Cookies Policy

This site uses cookies. By continuing to browse the site you are agreeing to our use of cookies.

I accept this policy

Find out more here

The Sustainability of the Asian Welfare System after the Financial Crisis

No metrics data to plot.
The attempt to load metrics for this article has failed.
The attempt to plot a graph for these metrics has failed.
The full text of this article is not currently available.

Brill’s MyBook program is exclusively available on BrillOnline Books and Journals. Students and scholars affiliated with an institution that has purchased a Brill E-Book on the BrillOnline platform automatically have access to the MyBook option for the title(s) acquired by the Library. Brill MyBook is a print-on-demand paperback copy which is sold at a favorably uniform low price.

Access this article

+ Tax (if applicable)
Add to Favorites
You must be logged in to use this functionality

image of Asian Journal of Social Science

From mid-1970s, Asian societies have experienced unprecedented economic growth, and have invested in the development of their own welfare regimes, which offers support to the individual even though public funding is limited. Welfare development received growing attention in Asia. The financial crisis that began in 1997 signified a drastic change in the policy context. The future of Asian economy and employment is bleak, and governments must face the risk of shrinking public resources in response to increasing social demands. The paper discussed the risks of our welfare system, and the weaknesses of public sector, community and private welfare in meeting these increasing social demands after the financial crisis, as observed in Hong Kong and other Asian societies. Although work income and occupational welfare will still be the primary protection systems of individuals and families, partly due to the dominance of neo-liberalism in the global economy and the free market system in this region. However, given the possibility of increasing vulnerability to unemployment in the future, it is also necessary to install a stronger collective system of social security and policies to pool resources together to share the risks. Of course, these initiatives will require a redefinition of the notion of citizenship and the contract that exist among individuals, and between the state and its citizens.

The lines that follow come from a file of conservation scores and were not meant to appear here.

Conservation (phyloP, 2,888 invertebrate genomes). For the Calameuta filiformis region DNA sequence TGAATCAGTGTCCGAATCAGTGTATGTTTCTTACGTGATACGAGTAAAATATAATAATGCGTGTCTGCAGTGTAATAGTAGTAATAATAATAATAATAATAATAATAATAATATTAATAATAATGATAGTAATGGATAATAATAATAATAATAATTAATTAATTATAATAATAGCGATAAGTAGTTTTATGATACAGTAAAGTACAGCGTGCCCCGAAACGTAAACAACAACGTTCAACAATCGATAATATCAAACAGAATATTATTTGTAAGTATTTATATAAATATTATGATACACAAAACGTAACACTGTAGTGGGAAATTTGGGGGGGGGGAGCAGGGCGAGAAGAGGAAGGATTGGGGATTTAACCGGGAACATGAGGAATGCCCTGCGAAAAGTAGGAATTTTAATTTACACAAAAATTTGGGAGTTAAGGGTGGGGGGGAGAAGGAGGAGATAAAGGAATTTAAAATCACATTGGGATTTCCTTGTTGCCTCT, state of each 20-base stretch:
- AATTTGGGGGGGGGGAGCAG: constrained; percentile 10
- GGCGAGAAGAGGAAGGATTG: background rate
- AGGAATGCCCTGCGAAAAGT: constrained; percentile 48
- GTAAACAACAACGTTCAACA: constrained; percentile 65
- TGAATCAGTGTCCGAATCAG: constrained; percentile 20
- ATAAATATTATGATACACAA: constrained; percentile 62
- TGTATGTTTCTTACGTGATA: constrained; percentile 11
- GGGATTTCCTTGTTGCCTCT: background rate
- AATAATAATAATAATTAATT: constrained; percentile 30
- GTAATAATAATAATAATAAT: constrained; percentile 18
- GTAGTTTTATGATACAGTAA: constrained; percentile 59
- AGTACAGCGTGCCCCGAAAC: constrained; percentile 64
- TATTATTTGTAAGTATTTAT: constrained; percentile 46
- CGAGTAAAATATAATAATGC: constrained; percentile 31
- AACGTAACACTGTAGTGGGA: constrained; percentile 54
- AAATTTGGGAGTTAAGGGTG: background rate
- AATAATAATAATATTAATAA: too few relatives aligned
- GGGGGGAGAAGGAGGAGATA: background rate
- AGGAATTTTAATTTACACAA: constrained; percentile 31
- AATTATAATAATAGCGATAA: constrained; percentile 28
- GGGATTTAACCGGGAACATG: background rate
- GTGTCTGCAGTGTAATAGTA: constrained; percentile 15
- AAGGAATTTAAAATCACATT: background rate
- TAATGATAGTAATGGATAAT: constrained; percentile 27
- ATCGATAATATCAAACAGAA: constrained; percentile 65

Full text loading...


Data & Media loading...

Article metrics loading...



Can't access your account?
  • Tools

  • Add to Favorites
  • Printable version
  • Email this page
  • Subscribe to ToC alert
  • Get permissions
  • Recommend to your library

    You must fill out fields marked with: *

    Librarian details
    Your details
    Why are you recommending this title?
    Select reason:
    Asian Journal of Social Science — Recommend this title to your library
  • Export citations
  • Key

  • Full access
  • Open Access
  • Partial/No accessInformation